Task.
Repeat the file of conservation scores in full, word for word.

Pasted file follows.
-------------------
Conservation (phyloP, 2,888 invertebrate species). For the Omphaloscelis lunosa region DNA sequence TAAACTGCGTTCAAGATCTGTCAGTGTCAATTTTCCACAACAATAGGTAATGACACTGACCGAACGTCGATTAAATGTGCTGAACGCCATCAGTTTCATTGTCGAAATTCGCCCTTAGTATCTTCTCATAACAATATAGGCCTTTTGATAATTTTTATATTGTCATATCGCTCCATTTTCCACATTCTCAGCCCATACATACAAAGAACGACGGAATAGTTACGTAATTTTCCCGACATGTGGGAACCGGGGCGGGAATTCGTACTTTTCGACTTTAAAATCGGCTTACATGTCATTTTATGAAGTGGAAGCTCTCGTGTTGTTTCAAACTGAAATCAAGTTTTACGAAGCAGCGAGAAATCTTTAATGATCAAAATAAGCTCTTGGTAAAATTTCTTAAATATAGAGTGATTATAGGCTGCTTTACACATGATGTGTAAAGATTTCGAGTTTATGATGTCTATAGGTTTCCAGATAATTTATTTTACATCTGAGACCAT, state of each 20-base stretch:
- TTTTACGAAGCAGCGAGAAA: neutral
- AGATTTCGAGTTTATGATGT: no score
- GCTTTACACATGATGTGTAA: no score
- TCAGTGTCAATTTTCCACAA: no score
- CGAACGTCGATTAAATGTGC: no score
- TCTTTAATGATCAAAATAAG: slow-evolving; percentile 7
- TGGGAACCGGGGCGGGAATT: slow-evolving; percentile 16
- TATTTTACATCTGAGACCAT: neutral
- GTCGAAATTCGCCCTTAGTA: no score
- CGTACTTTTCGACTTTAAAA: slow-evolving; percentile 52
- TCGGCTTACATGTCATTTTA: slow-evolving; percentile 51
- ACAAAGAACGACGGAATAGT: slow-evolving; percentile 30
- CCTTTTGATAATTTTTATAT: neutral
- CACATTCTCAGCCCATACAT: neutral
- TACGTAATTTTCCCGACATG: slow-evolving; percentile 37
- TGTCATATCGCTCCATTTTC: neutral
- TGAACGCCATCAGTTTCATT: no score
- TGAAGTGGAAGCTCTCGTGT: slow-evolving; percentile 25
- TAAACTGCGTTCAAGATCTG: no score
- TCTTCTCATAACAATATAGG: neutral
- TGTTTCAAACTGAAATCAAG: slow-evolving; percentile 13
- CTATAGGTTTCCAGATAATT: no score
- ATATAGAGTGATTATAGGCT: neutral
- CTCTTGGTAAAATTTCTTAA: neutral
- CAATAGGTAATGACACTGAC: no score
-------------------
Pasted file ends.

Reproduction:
Conservation (phyloP, 2,888 invertebrate species). For the Omphaloscelis lunosa region DNA sequence TAAACTGCGTTCAAGATCTGTCAGTGTCAATTTTCCACAACAATAGGTAATGACACTGACCGAACGTCGATTAAATGTGCTGAACGCCATCAGTTTCATTGTCGAAATTCGCCCTTAGTATCTTCTCATAACAATATAGGCCTTTTGATAATTTTTATATTGTCATATCGCTCCATTTTCCACATTCTCAGCCCATACATACAAAGAACGACGGAATAGTTACGTAATTTTCCCGACATGTGGGAACCGGGGCGGGAATTCGTACTTTTCGACTTTAAAATCGGCTTACATGTCATTTTATGAAGTGGAAGCTCTCGTGTTGTTTCAAACTGAAATCAAGTTTTACGAAGCAGCGAGAAATCTTTAATGATCAAAATAAGCTCTTGGTAAAATTTCTTAAATATAGAGTGATTATAGGCTGCTTTACACATGATGTGTAAAGATTTCGAGTTTATGATGTCTATAGGTTTCCAGATAATTTATTTTACATCTGAGACCAT, state of each 20-base stretch:
- TTTTACGAAGCAGCGAGAAA: neutral
- AGATTTCGAGTTTATGATGT: no score
- GCTTTACACATGATGTGTAA: no score
- TCAGTGTCAATTTTCCACAA: no score
- CGAACGTCGATTAAATGTGC: no score
- TCTTTAATGATCAAAATAAG: slow-evolving; percentile 7
- TGGGAACCGGGGCGGGAATT: slow-evolving; percentile 16
- TATTTTACATCTGAGACCAT: neutral
- GTCGAAATTCGCCCTTAGTA: no score
- CGTACTTTTCGACTTTAAAA: slow-evolving; percentile 52
- TCGGCTTACATGTCATTTTA: slow-evolving; percentile 51
- ACAAAGAACGACGGAATAGT: slow-evolving; percentile 30
- CCTTTTGATAATTTTTATAT: neutral
- CACATTCTCAGCCCATACAT: neutral
- TACGTAATTTTCCCGACATG: slow-evolving; percentile 37
- TGTCATATCGCTCCATTTTC: neutral
- TGAACGCCATCAGTTTCATT: no score
- TGAAGTGGAAGCTCTCGTGT: slow-evolving; percentile 25
- TAAACTGCGTTCAAGATCTG: no score
- TCTTCTCATAACAATATAGG: neutral
- TGTTTCAAACTGAAATCAAG: slow-evolving; percentile 13
- CTATAGGTTTCCAGATAATT: no score
- ATATAGAGTGATTATAGGCT: neutral
- CTCTTGGTAAAATTTCTTAA: neutral
- CAATAGGTAATGACACTGAC: no score